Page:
One of the consequences of special relativity is that any moving clock slows down in accordance with a precise mathematical formula. The faster the clock is moving the more it slows down. The clock slows down for a very good reason; time itself, for anything moving, slows down relative to a stationary observer. This idea was put forward in 1905 by Albert Einstein and has since been tested many times. In particular, the accuracy of atomic clocks has allowed us to verify the effects of time dilation at even very modest speeds. This page gives examples of how time is slowed down at a variety of speeds, but concentrates on speeds that we can encounter as a matter of routine. The effects of time dilation only start to become apparent at speeds close to the speed of light (300,000 km per second, or 186,300 miles per second). For more detailed information on time dilation see this page, and you can find a time dilation calculator here.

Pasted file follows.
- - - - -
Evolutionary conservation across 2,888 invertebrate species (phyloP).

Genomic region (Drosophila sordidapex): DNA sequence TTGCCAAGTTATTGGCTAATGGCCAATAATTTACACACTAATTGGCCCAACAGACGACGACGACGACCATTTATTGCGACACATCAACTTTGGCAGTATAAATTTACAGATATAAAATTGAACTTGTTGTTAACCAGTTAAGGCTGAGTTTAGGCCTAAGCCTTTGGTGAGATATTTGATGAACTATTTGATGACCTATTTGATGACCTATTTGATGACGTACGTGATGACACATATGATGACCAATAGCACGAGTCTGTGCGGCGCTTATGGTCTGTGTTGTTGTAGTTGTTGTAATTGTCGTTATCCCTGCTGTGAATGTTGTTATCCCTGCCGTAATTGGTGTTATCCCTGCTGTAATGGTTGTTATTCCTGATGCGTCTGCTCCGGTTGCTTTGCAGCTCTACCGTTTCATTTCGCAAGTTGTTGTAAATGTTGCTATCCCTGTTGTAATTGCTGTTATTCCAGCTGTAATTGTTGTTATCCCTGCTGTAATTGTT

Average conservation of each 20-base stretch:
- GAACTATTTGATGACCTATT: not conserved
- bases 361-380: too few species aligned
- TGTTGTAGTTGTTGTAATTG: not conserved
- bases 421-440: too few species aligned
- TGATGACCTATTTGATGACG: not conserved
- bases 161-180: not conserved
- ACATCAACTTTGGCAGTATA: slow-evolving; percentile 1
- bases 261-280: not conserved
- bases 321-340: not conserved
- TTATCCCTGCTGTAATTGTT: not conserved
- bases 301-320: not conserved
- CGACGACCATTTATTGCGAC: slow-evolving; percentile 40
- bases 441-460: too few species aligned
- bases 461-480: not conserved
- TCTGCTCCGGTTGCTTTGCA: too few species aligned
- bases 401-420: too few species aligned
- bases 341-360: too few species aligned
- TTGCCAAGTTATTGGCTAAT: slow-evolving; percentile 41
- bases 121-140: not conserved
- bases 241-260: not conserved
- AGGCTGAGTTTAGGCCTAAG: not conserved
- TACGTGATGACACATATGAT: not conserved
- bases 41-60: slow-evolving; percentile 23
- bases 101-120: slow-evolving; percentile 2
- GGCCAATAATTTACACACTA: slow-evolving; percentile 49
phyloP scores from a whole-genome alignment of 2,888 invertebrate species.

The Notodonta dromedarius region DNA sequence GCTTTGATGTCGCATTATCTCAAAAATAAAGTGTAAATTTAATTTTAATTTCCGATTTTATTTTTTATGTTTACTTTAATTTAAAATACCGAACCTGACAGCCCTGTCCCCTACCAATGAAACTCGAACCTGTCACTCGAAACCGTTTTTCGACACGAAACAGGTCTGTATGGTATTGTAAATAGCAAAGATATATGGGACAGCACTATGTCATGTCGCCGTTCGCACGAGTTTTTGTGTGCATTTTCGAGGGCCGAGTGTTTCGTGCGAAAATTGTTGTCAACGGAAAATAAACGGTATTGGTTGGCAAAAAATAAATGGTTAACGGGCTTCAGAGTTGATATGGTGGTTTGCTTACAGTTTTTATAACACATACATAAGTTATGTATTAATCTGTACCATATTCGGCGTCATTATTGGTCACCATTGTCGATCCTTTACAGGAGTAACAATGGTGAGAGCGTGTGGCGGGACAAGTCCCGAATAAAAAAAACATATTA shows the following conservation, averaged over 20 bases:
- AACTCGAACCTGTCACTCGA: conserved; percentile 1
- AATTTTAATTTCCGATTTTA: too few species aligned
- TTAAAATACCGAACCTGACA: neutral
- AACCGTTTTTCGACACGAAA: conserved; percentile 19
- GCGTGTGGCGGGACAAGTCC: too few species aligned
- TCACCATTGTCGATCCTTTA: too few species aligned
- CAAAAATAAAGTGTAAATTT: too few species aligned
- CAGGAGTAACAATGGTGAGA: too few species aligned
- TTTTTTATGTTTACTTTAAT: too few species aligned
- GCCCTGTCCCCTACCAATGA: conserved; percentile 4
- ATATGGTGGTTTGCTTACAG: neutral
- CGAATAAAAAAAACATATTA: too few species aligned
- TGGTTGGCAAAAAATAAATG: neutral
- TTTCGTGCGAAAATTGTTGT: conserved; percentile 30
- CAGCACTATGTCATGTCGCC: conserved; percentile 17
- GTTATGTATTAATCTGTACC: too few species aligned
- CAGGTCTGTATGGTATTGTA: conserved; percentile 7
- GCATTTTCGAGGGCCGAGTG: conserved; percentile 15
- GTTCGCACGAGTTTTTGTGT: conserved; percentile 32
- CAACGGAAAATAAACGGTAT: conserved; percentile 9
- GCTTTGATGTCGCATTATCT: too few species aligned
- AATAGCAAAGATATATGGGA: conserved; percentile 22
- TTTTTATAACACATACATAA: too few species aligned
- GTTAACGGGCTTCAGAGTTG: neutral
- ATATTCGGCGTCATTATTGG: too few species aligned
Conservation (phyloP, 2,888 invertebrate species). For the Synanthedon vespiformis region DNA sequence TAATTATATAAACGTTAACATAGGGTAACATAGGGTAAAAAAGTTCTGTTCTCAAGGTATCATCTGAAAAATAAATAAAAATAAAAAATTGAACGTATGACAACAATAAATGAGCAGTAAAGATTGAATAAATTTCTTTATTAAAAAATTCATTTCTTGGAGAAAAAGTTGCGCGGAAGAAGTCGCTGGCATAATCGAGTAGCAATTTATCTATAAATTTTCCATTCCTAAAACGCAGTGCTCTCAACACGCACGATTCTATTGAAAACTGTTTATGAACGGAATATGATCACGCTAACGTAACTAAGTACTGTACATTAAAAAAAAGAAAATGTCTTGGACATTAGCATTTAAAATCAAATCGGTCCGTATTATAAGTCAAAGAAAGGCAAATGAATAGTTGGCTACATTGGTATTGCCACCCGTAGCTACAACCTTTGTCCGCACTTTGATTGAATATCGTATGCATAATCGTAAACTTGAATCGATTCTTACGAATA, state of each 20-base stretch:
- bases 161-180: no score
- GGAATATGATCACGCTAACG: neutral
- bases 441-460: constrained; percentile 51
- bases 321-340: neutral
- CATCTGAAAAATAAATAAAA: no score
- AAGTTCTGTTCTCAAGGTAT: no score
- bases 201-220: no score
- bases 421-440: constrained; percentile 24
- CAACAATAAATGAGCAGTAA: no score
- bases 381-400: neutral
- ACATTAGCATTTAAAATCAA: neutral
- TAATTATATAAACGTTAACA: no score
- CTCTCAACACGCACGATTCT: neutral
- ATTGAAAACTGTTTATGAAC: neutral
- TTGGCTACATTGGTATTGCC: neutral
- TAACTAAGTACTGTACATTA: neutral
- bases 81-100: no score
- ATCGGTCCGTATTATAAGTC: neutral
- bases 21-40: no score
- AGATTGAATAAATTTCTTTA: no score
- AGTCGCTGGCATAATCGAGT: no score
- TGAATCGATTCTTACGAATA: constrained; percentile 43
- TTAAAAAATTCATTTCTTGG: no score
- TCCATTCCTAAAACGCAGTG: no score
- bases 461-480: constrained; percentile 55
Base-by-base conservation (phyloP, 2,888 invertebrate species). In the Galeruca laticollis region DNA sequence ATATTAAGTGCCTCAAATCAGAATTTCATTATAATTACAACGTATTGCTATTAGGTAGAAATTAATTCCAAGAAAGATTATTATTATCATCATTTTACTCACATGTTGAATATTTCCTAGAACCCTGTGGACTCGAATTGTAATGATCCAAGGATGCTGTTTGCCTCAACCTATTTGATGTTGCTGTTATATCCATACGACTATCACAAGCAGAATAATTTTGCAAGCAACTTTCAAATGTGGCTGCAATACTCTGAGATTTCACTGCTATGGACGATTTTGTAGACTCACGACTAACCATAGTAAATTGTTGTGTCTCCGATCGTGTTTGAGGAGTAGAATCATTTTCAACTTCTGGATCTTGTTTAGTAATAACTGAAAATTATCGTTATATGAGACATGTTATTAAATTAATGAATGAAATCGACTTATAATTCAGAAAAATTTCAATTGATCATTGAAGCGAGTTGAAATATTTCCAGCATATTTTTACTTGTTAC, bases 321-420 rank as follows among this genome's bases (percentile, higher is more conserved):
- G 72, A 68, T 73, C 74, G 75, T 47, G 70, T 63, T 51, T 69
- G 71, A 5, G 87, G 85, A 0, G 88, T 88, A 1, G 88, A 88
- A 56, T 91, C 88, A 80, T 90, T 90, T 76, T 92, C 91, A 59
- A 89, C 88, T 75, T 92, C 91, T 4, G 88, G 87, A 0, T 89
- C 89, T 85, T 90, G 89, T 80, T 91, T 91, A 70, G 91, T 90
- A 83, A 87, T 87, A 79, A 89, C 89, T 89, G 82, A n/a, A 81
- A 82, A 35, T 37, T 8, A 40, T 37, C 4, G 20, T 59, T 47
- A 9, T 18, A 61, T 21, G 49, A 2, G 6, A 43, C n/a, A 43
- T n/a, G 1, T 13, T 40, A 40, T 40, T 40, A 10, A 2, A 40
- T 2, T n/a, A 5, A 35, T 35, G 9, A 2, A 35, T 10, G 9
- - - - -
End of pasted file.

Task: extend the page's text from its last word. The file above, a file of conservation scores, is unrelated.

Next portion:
A table of time
At the speeds we travel at in everyday life time dilation is so small that it's not detectable to all but atomic clocks. Even if you were to spend your whole life travelling in a fast modern jet your time dilation as measured by a stationary observer would still not even register on a digital watch, as we will see later in this page. While the equation dealing with time dilation isn't especially difficult it's perhaps more instructive to see some of the results listed as a table, such as in the one below. Here we see the percentage of the speed of light (c) against its dilated percentage, so that, for example, travelling at 90% of the speed of light time will slow down to 43.6% of its usual rate: